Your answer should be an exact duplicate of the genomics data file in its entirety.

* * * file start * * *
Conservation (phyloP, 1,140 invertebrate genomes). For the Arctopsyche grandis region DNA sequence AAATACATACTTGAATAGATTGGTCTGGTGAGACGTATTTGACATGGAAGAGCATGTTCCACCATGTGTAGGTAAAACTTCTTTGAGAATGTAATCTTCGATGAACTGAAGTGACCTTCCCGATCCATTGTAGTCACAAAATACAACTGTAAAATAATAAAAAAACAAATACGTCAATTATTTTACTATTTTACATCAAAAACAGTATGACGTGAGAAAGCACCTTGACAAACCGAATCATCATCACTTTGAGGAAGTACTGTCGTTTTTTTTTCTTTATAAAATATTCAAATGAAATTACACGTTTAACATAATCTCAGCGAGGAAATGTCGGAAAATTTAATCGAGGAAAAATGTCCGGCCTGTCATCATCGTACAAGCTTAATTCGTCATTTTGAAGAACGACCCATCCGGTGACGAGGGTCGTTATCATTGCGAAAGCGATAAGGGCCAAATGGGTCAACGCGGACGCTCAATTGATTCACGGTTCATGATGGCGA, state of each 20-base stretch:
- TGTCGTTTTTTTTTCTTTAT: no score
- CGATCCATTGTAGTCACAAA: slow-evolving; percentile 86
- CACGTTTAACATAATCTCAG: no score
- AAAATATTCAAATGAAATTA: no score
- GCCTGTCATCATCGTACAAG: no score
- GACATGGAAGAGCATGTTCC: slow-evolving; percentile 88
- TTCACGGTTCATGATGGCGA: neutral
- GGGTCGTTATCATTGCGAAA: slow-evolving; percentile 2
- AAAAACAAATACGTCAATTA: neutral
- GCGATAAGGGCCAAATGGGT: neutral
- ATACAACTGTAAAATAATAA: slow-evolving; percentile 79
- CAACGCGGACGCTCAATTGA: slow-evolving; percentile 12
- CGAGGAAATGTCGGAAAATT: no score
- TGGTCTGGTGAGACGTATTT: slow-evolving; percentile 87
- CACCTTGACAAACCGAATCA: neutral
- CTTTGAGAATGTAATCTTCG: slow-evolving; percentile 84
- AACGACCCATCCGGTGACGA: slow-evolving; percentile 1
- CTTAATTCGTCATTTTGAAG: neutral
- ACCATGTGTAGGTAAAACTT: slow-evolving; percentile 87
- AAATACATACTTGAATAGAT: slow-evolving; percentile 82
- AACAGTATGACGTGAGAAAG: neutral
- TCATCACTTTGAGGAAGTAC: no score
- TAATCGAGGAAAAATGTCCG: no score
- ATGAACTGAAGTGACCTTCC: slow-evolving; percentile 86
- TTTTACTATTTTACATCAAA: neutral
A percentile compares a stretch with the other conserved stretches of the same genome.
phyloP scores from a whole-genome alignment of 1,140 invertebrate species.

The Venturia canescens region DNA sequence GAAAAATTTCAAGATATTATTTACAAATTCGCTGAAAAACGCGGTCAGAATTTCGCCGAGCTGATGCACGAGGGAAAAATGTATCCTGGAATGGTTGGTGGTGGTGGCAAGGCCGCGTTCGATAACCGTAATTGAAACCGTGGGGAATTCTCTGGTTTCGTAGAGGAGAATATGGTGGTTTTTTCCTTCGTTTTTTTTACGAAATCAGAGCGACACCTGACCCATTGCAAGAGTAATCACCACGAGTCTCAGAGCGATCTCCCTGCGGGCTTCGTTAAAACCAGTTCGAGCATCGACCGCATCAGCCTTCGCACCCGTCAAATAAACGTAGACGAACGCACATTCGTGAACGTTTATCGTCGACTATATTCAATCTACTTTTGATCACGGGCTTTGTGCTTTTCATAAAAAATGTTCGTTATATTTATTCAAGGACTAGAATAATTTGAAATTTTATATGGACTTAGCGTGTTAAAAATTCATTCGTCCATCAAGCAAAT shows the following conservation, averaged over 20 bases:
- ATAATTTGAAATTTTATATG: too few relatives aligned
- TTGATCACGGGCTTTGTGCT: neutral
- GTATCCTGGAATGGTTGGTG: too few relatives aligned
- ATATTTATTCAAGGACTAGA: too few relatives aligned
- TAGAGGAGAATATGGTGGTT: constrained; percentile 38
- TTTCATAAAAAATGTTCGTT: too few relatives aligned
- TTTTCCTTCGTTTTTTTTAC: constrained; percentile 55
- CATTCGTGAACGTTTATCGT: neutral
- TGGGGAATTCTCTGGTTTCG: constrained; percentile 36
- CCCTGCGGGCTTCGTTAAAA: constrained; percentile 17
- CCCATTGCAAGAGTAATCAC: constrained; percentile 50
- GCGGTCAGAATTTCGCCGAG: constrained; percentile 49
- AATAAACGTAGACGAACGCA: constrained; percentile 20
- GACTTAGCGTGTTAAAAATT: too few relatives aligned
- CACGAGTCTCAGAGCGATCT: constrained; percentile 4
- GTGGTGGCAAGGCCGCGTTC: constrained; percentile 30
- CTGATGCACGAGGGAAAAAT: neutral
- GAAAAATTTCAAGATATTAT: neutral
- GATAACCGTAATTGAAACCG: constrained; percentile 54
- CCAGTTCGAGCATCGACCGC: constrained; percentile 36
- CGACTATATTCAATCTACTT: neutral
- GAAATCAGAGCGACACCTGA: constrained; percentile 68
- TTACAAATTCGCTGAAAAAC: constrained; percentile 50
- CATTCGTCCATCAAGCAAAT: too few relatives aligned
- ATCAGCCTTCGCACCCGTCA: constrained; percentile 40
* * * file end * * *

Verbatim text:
Conservation (phyloP, 1,140 invertebrate genomes). For the Arctopsyche grandis region DNA sequence AAATACATACTTGAATAGATTGGTCTGGTGAGACGTATTTGACATGGAAGAGCATGTTCCACCATGTGTAGGTAAAACTTCTTTGAGAATGTAATCTTCGATGAACTGAAGTGACCTTCCCGATCCATTGTAGTCACAAAATACAACTGTAAAATAATAAAAAAACAAATACGTCAATTATTTTACTATTTTACATCAAAAACAGTATGACGTGAGAAAGCACCTTGACAAACCGAATCATCATCACTTTGAGGAAGTACTGTCGTTTTTTTTTCTTTATAAAATATTCAAATGAAATTACACGTTTAACATAATCTCAGCGAGGAAATGTCGGAAAATTTAATCGAGGAAAAATGTCCGGCCTGTCATCATCGTACAAGCTTAATTCGTCATTTTGAAGAACGACCCATCCGGTGACGAGGGTCGTTATCATTGCGAAAGCGATAAGGGCCAAATGGGTCAACGCGGACGCTCAATTGATTCACGGTTCATGATGGCGA, state of each 20-base stretch:
- TGTCGTTTTTTTTTCTTTAT: no score
- CGATCCATTGTAGTCACAAA: slow-evolving; percentile 86
- CACGTTTAACATAATCTCAG: no score
- AAAATATTCAAATGAAATTA: no score
- GCCTGTCATCATCGTACAAG: no score
- GACATGGAAGAGCATGTTCC: slow-evolving; percentile 88
- TTCACGGTTCATGATGGCGA: neutral
- GGGTCGTTATCATTGCGAAA: slow-evolving; percentile 2
- AAAAACAAATACGTCAATTA: neutral
- GCGATAAGGGCCAAATGGGT: neutral
- ATACAACTGTAAAATAATAA: slow-evolving; percentile 79
- CAACGCGGACGCTCAATTGA: slow-evolving; percentile 12
- CGAGGAAATGTCGGAAAATT: no score
- TGGTCTGGTGAGACGTATTT: slow-evolving; percentile 87
- CACCTTGACAAACCGAATCA: neutral
- CTTTGAGAATGTAATCTTCG: slow-evolving; percentile 84
- AACGACCCATCCGGTGACGA: slow-evolving; percentile 1
- CTTAATTCGTCATTTTGAAG: neutral
- ACCATGTGTAGGTAAAACTT: slow-evolving; percentile 87
- AAATACATACTTGAATAGAT: slow-evolving; percentile 82
- AACAGTATGACGTGAGAAAG: neutral
- TCATCACTTTGAGGAAGTAC: no score
- TAATCGAGGAAAAATGTCCG: no score
- ATGAACTGAAGTGACCTTCC: slow-evolving; percentile 86
- TTTTACTATTTTACATCAAA: neutral
A percentile compares a stretch with the other conserved stretches of the same genome.
phyloP scores from a whole-genome alignment of 1,140 invertebrate species.

The Venturia canescens region DNA sequence GAAAAATTTCAAGATATTATTTACAAATTCGCTGAAAAACGCGGTCAGAATTTCGCCGAGCTGATGCACGAGGGAAAAATGTATCCTGGAATGGTTGGTGGTGGTGGCAAGGCCGCGTTCGATAACCGTAATTGAAACCGTGGGGAATTCTCTGGTTTCGTAGAGGAGAATATGGTGGTTTTTTCCTTCGTTTTTTTTACGAAATCAGAGCGACACCTGACCCATTGCAAGAGTAATCACCACGAGTCTCAGAGCGATCTCCCTGCGGGCTTCGTTAAAACCAGTTCGAGCATCGACCGCATCAGCCTTCGCACCCGTCAAATAAACGTAGACGAACGCACATTCGTGAACGTTTATCGTCGACTATATTCAATCTACTTTTGATCACGGGCTTTGTGCTTTTCATAAAAAATGTTCGTTATATTTATTCAAGGACTAGAATAATTTGAAATTTTATATGGACTTAGCGTGTTAAAAATTCATTCGTCCATCAAGCAAAT shows the following conservation, averaged over 20 bases:
- ATAATTTGAAATTTTATATG: too few relatives aligned
- TTGATCACGGGCTTTGTGCT: neutral
- GTATCCTGGAATGGTTGGTG: too few relatives aligned
- ATATTTATTCAAGGACTAGA: too few relatives aligned
- TAGAGGAGAATATGGTGGTT: constrained; percentile 38
- TTTCATAAAAAATGTTCGTT: too few relatives aligned
- TTTTCCTTCGTTTTTTTTAC: constrained; percentile 55
- CATTCGTGAACGTTTATCGT: neutral
- TGGGGAATTCTCTGGTTTCG: constrained; percentile 36
- CCCTGCGGGCTTCGTTAAAA: constrained; percentile 17
- CCCATTGCAAGAGTAATCAC: constrained; percentile 50
- GCGGTCAGAATTTCGCCGAG: constrained; percentile 49
- AATAAACGTAGACGAACGCA: constrained; percentile 20
- GACTTAGCGTGTTAAAAATT: too few relatives aligned
- CACGAGTCTCAGAGCGATCT: constrained; percentile 4
- GTGGTGGCAAGGCCGCGTTC: constrained; percentile 30
- CTGATGCACGAGGGAAAAAT: neutral
- GAAAAATTTCAAGATATTAT: neutral
- GATAACCGTAATTGAAACCG: constrained; percentile 54
- CCAGTTCGAGCATCGACCGC: constrained; percentile 36
- CGACTATATTCAATCTACTT: neutral
- GAAATCAGAGCGACACCTGA: constrained; percentile 68
- TTACAAATTCGCTGAAAAAC: constrained; percentile 50
- CATTCGTCCATCAAGCAAAT: too few relatives aligned
- ATCAGCCTTCGCACCCGTCA: constrained; percentile 40